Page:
Tuesday, Feb 25th

Last update:12:46:34 PM GMT

You are here: News Skiing through the 'Middle Kingdom'

Skiing through the 'Middle Kingdom'

E-mail Print PDF

The 2013 China Tour de Ski starts on 2 January and is the longest in its six-year-long history. Approximately 80 FIS-licensed skiers are set to embark on a challenging and exciting journey through seven stages, four different locations and three different parts of China. At the end, the men's and women's champions will be crowned close to the border with Kazakhstan on 11 January, in the magnificent Nalati grasslands in Xinjiang. Initiated and developed by Nordic Ways, the China Tour de Ski project has reached a new level of maturity this year - and there is more to come.

"With help from the Chinese Ski Association we have managed to create a platform to pitch the best Chinese skiers against seasoned professionals on the global FIS tour," explains Niclas Hellqvist, Managing Director of Nordic Ways in Beijing. "It is a unique chance for the domestic skiers to test and develop themselves as they do not often have the opportunity to do so in a country where skiing remains a growing but yet small sport. Mind you, there are fast skiers in China: the 2011 edition was won by local skiers both in the men's as in the women's. On the other hand, China Tour de Ski also gives Europeans the opportunity to do something different, to race in unfamiliar territory."

At first, skiers may be hesistant to travel all the way to what still for most people remains a mysterious country, which is eight hours ahead of GMT as well. But after their first experience many are keen to return. Sweden's Anders Hoegberg, for one, has become a regular on the Tour and as such has made a name for himself in the Far East. Hoegberg has won two editions of China Tour de Ski (2009, 2012) and ended third in another (2011), and scored two victories in the classic-style Vasaloppet China, by far the longest and toughest race of China Tour de Ski. The 36-year-old Hoegberg will once again toe the starting line on the 2nd of January to try and make it three wins in Changchun, but he reportedly will not compete in the other, shorter stages of the Tour this winter.

That means fellow Swede Adam Johansson has one serious rival less to worry about in his attempt to win China Tour de Ski for the second time, after his maiden win in 2010 and second place in 2011. Johansson will face fierce competition from the likes of his own brother Emil Johansson, Finland's Kusti Kittilae -the runner-up last year -and Mikko Harju, and not in the least from Canada's double Olympian Drew Goldsack. But as in everything: this is China, when the Tour comes to an end in Xinjiang we may see completely different names topping the result sheets. In fact, the names of the Chinese participants are yet to be confirmed.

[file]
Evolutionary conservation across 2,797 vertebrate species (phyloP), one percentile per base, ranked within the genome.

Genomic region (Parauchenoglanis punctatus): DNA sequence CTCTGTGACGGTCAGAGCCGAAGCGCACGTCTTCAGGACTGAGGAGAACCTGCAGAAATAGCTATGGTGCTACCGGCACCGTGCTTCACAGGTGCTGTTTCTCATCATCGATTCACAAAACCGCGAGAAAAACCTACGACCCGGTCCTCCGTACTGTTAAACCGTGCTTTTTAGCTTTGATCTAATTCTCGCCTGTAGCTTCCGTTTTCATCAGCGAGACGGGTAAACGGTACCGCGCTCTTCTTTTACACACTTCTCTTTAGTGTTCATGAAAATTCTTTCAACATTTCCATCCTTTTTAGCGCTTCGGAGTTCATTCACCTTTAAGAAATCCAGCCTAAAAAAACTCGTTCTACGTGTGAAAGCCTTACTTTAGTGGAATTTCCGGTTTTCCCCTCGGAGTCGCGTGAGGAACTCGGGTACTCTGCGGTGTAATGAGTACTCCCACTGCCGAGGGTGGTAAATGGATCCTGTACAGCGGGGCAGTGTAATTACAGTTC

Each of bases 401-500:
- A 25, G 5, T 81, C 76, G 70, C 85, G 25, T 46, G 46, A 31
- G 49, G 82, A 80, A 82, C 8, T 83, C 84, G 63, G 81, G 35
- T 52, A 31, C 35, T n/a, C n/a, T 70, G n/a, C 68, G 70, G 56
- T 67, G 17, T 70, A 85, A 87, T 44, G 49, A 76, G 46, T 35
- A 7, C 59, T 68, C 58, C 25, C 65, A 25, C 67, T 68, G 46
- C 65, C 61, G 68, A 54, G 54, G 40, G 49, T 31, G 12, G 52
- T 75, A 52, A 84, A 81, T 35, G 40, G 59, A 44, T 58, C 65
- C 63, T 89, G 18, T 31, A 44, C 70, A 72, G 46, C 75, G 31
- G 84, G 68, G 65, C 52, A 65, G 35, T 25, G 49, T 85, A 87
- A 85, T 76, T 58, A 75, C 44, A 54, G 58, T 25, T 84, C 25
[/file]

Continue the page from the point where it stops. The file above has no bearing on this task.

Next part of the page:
In its six-year existence, only Changchun and Xiwuqi have always been part of China Tour de Ski. But skiers have travelled as far south as Shangri La in Yunnan Province to compete in ski sprints at over 3000m altitude. Another extraordinary stop on the Tour was the famous Olympic Bird Nest in Beijing two seasons ago. And now, for the first time, the Far West of China is on the menu with two different stops in Xinjiang: The international ski resort Tianshan Tianchi near the region's capital city Urumqi, and the Nalati Grassland area in the Yili Kazakh Autonomous Prefecture. A little further north from there is an area called Altai, considered by many to be the cradle of skiing. Not skiing as a sport, but skiing as a means to travel and hunt in the rough and often brutally cold Altai mountain range at the intersection of China, Mongolia, Russia and Kazakhstan. The short and wide Altai skis, used in every-day life by the indigenous people, are a piece of art, indeed.

The 2013 China Tour de Ski is an exciting programme for athletes and followers, but a massive logistical task for the organising crew, too. Upon entering China in Beijing, skiers will immediately go in transit to Changchun, capital of Jilin Province, roughly 1000km up in the North East, and celebrate new year's eve, which given the 'positive' jetlag could be a very long night, indeed. After Vasaloppet China, everyone takes the fast train back to Beijing Capital Airport, and continues for over 600km to Xiwuqi in the northern part of Inner Mongolia. When those two traditional stages are history, a full day of travelling lies ahead as people fly one hour back to Beijing, before flying over three hours west to Urumqi, capital of Xinjiang Uyghur A.R. For the final stages of the Tour, another one-hour flight to Nalati is on the schedule. To give you an idea of the size of China: in Nalati skiers will be 4000km away from Beijing.

As always, the passion for skiing and outdoor sports, as well as promoting the value of healthy living in China, drives Nordic Ways to ensure the 2013 China Tour de Ski will become an unforgettable start of the new year.